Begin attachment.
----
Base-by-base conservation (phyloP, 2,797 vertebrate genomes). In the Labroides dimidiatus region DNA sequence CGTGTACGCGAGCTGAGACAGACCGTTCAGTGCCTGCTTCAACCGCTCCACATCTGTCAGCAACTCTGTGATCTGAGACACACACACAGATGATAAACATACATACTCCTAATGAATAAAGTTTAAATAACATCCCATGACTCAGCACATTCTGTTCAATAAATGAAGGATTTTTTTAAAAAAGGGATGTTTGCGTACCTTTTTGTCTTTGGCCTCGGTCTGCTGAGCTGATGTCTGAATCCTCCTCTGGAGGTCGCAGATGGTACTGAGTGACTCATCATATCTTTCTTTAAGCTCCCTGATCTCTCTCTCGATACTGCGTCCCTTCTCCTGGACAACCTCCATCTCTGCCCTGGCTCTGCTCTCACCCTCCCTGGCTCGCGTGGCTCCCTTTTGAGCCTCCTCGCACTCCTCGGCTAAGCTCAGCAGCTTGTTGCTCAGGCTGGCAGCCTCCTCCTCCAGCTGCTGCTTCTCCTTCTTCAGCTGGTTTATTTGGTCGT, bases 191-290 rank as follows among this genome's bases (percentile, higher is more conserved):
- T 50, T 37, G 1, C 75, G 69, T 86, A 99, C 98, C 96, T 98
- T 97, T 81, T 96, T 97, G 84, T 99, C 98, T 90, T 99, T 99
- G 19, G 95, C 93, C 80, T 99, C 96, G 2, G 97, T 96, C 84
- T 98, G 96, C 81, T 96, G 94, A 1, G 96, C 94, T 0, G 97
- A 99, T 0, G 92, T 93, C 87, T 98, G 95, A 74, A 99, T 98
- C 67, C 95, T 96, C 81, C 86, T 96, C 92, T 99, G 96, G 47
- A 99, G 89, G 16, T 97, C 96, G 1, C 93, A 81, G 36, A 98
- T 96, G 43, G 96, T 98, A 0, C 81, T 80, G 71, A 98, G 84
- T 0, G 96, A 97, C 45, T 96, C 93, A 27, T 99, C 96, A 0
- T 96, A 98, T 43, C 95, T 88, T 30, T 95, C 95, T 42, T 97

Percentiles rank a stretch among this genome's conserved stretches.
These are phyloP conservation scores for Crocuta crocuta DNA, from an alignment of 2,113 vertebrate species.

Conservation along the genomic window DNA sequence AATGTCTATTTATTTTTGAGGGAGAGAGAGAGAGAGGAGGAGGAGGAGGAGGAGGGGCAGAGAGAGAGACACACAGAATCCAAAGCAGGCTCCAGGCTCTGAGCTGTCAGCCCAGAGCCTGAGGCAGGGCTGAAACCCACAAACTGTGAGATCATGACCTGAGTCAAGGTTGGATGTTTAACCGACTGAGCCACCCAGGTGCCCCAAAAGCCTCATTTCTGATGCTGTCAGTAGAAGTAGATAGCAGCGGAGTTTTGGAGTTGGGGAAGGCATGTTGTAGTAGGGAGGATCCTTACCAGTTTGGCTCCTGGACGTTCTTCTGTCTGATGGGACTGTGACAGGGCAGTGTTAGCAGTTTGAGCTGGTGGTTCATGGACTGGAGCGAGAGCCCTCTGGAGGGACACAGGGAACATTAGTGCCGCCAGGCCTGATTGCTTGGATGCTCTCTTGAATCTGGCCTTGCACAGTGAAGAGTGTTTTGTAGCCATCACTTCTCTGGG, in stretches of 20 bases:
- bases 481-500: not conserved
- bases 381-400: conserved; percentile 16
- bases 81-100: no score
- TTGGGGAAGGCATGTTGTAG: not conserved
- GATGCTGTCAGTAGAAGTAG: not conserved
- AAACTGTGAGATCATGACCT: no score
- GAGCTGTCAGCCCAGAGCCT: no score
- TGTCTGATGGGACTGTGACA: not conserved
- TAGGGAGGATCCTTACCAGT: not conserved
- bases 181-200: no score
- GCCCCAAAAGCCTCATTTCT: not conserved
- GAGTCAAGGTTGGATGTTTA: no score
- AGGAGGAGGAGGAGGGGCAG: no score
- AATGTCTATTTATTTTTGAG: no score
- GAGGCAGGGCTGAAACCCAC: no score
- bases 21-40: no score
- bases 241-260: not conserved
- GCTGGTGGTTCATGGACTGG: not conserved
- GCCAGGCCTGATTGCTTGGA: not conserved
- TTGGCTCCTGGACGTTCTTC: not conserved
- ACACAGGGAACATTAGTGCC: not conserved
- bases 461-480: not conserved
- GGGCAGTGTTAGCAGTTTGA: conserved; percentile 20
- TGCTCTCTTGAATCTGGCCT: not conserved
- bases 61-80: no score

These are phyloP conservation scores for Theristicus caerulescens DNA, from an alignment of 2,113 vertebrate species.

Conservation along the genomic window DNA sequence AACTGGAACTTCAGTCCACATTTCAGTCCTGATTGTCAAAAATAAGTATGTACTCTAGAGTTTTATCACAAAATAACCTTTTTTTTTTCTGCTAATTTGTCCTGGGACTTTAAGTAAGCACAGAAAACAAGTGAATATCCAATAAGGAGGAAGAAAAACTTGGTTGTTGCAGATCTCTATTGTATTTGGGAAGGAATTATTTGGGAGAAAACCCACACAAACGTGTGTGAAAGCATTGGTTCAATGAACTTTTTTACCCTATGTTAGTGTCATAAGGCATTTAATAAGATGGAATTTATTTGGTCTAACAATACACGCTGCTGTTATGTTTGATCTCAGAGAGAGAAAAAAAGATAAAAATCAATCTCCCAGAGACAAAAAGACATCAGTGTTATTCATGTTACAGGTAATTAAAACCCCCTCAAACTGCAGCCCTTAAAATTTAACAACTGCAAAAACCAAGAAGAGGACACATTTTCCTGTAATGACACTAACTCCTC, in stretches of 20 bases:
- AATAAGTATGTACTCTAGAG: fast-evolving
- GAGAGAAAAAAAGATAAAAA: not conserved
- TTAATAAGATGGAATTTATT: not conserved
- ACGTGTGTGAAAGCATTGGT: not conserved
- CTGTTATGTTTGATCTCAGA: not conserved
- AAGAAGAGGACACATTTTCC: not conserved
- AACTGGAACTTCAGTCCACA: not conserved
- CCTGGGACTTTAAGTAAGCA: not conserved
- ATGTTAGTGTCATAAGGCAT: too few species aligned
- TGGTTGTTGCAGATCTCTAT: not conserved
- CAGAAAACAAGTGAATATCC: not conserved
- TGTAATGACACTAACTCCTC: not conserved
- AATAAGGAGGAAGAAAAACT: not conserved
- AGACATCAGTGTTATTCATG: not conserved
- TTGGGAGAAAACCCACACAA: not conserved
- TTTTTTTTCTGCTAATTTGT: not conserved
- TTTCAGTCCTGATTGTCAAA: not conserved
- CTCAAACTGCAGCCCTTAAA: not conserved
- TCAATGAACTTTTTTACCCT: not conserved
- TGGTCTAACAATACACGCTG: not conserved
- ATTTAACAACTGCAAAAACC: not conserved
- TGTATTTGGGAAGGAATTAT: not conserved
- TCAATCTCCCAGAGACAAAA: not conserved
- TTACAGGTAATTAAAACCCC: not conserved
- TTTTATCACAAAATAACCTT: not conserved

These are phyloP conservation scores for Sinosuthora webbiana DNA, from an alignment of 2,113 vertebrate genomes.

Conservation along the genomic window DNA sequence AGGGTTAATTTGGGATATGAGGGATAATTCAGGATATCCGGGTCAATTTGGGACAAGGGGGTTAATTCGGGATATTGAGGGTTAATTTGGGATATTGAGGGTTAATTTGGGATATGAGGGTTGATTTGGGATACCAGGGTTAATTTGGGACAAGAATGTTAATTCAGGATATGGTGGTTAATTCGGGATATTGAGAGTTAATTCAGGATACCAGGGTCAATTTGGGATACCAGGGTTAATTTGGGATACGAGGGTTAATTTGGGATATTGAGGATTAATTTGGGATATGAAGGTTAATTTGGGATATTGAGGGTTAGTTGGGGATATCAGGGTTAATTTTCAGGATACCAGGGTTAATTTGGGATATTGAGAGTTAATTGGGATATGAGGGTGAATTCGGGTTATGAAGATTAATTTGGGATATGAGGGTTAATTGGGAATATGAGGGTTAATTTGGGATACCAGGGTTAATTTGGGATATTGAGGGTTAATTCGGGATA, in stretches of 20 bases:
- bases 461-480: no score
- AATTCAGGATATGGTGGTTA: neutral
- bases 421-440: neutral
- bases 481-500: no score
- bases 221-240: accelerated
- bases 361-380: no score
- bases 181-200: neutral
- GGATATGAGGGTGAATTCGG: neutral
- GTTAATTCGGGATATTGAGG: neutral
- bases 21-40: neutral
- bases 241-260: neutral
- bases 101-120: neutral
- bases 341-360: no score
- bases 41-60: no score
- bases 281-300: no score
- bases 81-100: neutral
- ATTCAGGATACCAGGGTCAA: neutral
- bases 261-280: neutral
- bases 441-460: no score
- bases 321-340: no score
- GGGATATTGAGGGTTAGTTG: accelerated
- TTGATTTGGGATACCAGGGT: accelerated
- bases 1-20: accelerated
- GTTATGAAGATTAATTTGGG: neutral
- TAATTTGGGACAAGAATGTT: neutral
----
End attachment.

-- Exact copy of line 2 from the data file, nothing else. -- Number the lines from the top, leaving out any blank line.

- T 50, T 37, G 1, C 75, G 69, T 86, A 99, C 98, C 96, T 98